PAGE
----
For a local option election petition question to be placed on the ballot, at least 25 percent of registered voters who voted in the last general election must sign their name to the petition. So, of the 353 lake precinct voters, Popplewell said 89 of them must sign a petition for an local option alcohol election before it can be placed on a ballot, and it must only be on the ballot for that precinct.
According to Kentucky's election laws, a petition for a local option election may consist of one or more separate "units" and should be filed with the county clerk for validity.
The law also states that no person who signs the petition may withdraw their name from it after it has been filed with the clerk and no petition must be circulated for more than six months prior to its filing.
After a petition for election has been filed and verified, the county judge-executive must direct an election to be held in that territory, according to state law.
A law that could one day affect Jamestown's lake precinct is a Kentucky election law that states a local option election can be held for the limited sale of alcoholic beverages in precinct's containing nine or 18-hole golf courses, much like the lake precinct's The Links at Lily Creek Resort.
The law reads that, upon approval of the proposition, the Office of Alcoholic Beverage Control may issue a license to the golf course for the sale of alcoholic beverages by the drink. But, the law says that no alcoholic beverage license shall be issued to any applicant within the precinct except the golf course named in the proposition.
The last alcohol vote in Russell County of any sort was in November 2000, when Jamestown voters chose to remain dry by a total vote of 362-242 against the sale of alcohol in restaurants that seat 100 people and derive 70 percent of their profit from food, according to county records.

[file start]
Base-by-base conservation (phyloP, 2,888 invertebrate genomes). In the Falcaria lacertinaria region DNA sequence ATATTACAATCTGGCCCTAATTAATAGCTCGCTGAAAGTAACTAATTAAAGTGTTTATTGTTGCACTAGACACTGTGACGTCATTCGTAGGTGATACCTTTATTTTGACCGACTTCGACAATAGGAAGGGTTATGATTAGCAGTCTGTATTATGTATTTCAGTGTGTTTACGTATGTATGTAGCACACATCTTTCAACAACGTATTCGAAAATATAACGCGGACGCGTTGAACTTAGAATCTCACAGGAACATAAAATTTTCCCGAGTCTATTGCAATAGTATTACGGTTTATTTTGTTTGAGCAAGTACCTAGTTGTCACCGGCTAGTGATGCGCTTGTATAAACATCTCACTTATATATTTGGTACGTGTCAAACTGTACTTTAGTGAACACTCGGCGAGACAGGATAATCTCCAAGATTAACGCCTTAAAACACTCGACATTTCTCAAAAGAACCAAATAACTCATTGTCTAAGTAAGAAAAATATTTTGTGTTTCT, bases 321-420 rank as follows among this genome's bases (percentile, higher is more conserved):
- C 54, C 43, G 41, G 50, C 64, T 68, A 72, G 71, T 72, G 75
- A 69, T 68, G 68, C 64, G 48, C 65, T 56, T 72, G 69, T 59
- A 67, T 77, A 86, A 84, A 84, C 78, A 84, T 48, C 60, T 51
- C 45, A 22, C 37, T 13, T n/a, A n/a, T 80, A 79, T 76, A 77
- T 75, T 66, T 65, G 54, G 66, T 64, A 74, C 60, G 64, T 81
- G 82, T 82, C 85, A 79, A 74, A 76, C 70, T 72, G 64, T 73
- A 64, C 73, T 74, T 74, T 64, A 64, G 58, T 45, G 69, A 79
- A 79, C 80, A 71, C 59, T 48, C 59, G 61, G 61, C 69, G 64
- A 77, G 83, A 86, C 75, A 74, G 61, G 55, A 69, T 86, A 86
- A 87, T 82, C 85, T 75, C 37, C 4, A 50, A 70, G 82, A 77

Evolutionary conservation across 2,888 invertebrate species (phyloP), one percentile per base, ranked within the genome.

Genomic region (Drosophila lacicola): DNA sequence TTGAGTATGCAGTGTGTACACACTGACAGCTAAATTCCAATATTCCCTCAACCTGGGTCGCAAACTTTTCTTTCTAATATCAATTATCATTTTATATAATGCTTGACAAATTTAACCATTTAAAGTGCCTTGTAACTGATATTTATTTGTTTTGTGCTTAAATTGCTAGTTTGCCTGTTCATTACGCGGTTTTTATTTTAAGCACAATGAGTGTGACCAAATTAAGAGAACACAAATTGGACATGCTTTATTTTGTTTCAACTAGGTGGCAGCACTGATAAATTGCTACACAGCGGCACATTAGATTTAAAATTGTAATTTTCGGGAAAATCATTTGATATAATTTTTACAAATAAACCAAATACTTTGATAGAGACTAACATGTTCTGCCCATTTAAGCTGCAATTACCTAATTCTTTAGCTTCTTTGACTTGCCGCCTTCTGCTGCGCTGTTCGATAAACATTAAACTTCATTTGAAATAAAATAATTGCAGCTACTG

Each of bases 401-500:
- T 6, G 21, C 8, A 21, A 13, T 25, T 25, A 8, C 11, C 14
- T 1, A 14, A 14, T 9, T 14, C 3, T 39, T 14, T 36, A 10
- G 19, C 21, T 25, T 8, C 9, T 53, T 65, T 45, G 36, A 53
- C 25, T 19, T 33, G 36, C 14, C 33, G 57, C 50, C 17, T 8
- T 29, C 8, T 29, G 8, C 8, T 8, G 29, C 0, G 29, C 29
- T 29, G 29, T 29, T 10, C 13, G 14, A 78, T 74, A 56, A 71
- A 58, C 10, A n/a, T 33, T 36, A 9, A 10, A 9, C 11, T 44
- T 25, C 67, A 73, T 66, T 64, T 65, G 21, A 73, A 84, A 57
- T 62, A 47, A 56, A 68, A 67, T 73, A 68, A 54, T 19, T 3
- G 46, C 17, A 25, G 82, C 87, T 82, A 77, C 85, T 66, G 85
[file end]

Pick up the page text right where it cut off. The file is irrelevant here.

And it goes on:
At that time, the lake precinct in Jamestown had 99 votes for the sale of alcohol while 137 voters said no to the proposed change. In the Jamestown precinct, 125 voters chose yes to the sale of alcohol against 205 people who chose no.
In absentee voting, 18 people voted for the sale of alcoholic beverages while 20 voted no on the ballot.
Nearby Campbellsville most recently joined Burnside, Danville, London, Corbin, Glasgow and Cave City in nearby cities that have gone "moist" and began allowing the sale of alcoholic beverages in larger restaurants.
In Kentucky, two different statutes allow any dry county or a city located in a dry county to vote to authorize limited sales of alcoholic beverages by the drink in restaurants, according to the Kentucky Revised Statutes.
Both of these statutes require that restaurants make at least 70 percent of their money from food sales. One statute requires that the restaurant seat at least 100 persons while the other, signed into law just one year ago, requires only 50 seats in the restaurant, but prohibits alcohol-licensed restaurants from having an open bar and requires that the alcohol must be sold with food.
Once a jurisdiction votes for such sales, restaurants that qualify can then apply for an alcohol permit.
Just last month, Campbellsville voted, and passed, to allow restaurants that seat at least 50 people and obtains at least 70 percent of their revenue from food to serve alcohol by the drink, with alcohol only being served in conjunction with a meal.
As of early this week four Campbellsville residents, through Lebanon attorney Rob Spragens, filed a petition contesting the local option election and are hoping to reverse the alcohol vote, according to media reports.
The lawsuit hopes to void the election's results based on the wording of the question where some of the first ballots did not include a phrase reading that alcohol be served only with a meal. Some residents voted on the incomplete question by absentee ballot before it was corrected, according to these reports.